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Clinical trials and projected future of liver xenotransplantation.

Fung, J and Rao, A and Starzl, T (1997) Clinical trials and projected future of liver xenotransplantation. World J Surg, 21 (9). 956 - 961. ISSN 0364-2313

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The trial and error of the pioneering xenotransplant trials over the past three decades has defined the limitation of the species used. Success was tantalizingly close with the chimpanzee, baboon, and other primates. The use of more disparate species has been frustrated by the xenoantibody barrier. Future attempts at clinical xenotransplantation will be hampered by the consideration of the species of animals and the nature of the organs to be transplanted. On one hand, primate donors have the advantage of genetic similarity (and therefore potential compatibility) and less risk of immunologic loss. On the other hand, pig donors are more easily raised, are not sentient animals, and may be less likely to harbor transmissible disease. It is recognized that the success of xenotransplantation may very with different organs. Because it is relatively resistant to antibody-mediated rejection, the liver is the organ for which there is the greatest chance of long-term success. Consideration of using xenotransplants on a temporary basis, or as a "bridge" to permanent human transplantation, may allow clinical trials utilizing hearts or kidney xenografts. Issues on metabolic compatibility and infection risks cannot be accurately determined until routine success in clinical xenotransplantation occurs. Based on a limited experience, the conventional approaches to allotransplantation are unlikely to be successful in xenotransplantation. The avoidance of immediate xenograft destruction by hyperacute rejection, achieved using transgenic animals bearing human complement regulatory proteins or modulating the antigenic target on the donor organ, is the first step to successful xenotransplantation. The ability to achieve tolerance by establishing a state of bone marrow chimerism is the key to overcoming the long-term immunologic insults and avoiding the necessarily high doses of nonspecific immunosuppression that would otherwise be required and associated with a high risk of infections complications. Xenotransplantation faces criticism that is strongly reminiscent of that leveled against human-to-human transplantation during the late 1960s and early 1970s. Yet with persistence, the field of human-to-human transplantation has proved highly successful. This success was the result of a stepwise increase in our understanding of the biology of rejection, improvements in drug management, and experience. It is possible that xenotransplantation may not be universally successful until further technologic advances occur; yet cautions exploration of xenotransplantation appears warranted to identify those areas that require further study.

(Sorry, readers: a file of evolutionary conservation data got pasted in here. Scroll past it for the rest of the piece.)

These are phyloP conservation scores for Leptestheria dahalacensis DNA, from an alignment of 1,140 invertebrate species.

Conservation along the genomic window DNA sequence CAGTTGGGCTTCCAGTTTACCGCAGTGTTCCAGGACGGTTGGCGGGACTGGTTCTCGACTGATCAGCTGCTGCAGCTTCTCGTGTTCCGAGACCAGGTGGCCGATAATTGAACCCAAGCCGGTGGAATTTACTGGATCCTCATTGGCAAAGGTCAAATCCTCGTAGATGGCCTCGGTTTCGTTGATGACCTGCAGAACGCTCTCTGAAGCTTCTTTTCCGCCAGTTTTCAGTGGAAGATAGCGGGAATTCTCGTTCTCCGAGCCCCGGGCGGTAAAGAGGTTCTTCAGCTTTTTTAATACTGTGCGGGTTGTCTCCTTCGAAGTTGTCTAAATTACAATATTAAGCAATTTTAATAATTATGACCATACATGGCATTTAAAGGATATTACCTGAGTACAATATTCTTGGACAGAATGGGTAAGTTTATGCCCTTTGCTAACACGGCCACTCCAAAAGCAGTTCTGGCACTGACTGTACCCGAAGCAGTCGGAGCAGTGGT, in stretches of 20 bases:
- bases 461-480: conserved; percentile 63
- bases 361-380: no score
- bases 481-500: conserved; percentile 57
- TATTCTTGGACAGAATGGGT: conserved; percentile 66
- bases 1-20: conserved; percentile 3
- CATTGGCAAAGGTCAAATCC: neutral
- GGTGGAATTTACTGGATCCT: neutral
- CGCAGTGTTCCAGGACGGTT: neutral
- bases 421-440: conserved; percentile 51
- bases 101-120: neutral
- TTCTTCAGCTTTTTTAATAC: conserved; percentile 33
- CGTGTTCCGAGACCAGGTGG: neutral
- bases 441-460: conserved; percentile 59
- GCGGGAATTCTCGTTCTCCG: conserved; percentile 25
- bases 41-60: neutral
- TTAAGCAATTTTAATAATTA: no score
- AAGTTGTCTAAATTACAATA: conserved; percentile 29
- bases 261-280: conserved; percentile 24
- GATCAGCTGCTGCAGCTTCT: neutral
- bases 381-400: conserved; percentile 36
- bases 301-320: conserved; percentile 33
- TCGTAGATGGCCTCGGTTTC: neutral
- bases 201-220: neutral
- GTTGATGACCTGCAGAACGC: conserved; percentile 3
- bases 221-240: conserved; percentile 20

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Item Type: Article
Status: Published
CreatorsEmailPitt UsernameORCID
Fung, J
Rao, A
Starzl, Ttes11@pitt.eduTES11
Centers: Other Centers, Institutes, Offices, or Units > Thomas E. Starzl Transplantation Institute
Date: 1997
Date Type: Publication
Journal or Publication Title: World J Surg
Volume: 21
Number: 9
Page Range: 956 - 961
DOI or Unique Handle: 10.1007/s002689900333
Institution: University of Pittsburgh
Refereed: Yes
Uncontrolled Keywords: Animals, Clinical Trials as Topic, Forecasting, Graft Rejection, Humans, Immunosuppression Therapy, Liver Transplantation, Transplantation, Heterologous
ISSN: 0364-2313
Funders: NIDDK NIH HHS (R01 DK029961-19)
Other ID: uls-drl:31735062127224, Starzl CV No. 2000
Date Deposited: 08 Apr 2010 17:34
Last Modified: 06 Dec 2022 14:55


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